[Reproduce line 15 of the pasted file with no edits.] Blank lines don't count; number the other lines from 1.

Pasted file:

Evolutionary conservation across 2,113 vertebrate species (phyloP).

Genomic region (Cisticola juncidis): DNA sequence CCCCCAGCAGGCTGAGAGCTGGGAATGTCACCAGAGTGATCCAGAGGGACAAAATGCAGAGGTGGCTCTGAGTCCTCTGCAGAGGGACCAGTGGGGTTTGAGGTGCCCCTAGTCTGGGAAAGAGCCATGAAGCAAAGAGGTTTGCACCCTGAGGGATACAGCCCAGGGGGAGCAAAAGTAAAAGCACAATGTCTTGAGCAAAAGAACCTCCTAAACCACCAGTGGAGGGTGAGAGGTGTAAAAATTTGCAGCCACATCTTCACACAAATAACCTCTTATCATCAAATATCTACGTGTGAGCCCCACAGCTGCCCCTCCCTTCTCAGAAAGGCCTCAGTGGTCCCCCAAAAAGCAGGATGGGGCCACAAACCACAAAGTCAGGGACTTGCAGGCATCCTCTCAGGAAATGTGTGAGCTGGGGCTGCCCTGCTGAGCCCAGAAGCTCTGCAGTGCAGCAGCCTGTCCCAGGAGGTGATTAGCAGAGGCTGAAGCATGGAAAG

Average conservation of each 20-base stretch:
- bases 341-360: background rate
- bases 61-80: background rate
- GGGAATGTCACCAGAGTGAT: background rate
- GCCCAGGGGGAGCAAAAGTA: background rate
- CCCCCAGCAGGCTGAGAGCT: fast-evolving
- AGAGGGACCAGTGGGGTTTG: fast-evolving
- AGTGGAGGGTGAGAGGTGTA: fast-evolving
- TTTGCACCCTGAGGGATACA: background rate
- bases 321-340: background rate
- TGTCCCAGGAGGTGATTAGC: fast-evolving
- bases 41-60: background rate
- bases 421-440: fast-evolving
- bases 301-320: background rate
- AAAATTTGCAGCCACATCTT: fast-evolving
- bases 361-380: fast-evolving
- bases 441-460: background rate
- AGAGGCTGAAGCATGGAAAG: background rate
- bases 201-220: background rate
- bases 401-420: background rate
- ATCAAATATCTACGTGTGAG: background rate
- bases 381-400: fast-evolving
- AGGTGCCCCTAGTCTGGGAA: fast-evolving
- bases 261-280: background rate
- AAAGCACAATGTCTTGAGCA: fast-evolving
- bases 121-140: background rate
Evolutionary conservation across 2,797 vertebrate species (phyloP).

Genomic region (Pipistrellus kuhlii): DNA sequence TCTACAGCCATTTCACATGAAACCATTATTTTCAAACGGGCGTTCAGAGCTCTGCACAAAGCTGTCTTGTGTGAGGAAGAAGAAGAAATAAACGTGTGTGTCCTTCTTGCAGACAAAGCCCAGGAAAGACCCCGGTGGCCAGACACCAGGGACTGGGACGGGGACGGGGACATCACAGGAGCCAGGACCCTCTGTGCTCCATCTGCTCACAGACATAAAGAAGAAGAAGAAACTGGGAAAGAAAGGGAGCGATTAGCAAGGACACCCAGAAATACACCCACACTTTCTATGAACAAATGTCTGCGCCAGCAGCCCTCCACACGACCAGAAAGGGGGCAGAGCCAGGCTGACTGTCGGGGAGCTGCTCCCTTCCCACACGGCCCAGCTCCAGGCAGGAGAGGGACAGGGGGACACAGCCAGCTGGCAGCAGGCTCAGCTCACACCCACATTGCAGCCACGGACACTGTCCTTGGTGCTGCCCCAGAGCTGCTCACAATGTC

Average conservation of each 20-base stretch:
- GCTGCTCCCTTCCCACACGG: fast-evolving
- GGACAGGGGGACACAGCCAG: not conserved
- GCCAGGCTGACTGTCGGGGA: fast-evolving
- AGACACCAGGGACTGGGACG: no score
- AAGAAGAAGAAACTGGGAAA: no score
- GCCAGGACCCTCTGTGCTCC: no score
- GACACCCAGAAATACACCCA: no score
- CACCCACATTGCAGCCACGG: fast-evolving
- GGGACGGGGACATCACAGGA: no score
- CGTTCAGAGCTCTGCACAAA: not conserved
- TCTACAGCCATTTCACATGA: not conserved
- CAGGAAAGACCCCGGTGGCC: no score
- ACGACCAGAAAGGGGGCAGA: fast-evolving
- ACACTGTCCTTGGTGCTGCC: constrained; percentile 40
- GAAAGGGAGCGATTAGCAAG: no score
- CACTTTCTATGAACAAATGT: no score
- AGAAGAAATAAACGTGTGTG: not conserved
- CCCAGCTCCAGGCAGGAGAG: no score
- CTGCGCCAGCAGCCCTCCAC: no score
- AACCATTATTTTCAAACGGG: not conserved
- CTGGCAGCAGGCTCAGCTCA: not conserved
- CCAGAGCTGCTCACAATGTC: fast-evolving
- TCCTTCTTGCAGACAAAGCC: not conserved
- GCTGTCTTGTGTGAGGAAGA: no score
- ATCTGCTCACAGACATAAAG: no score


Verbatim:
- bases 421-440: fast-evolving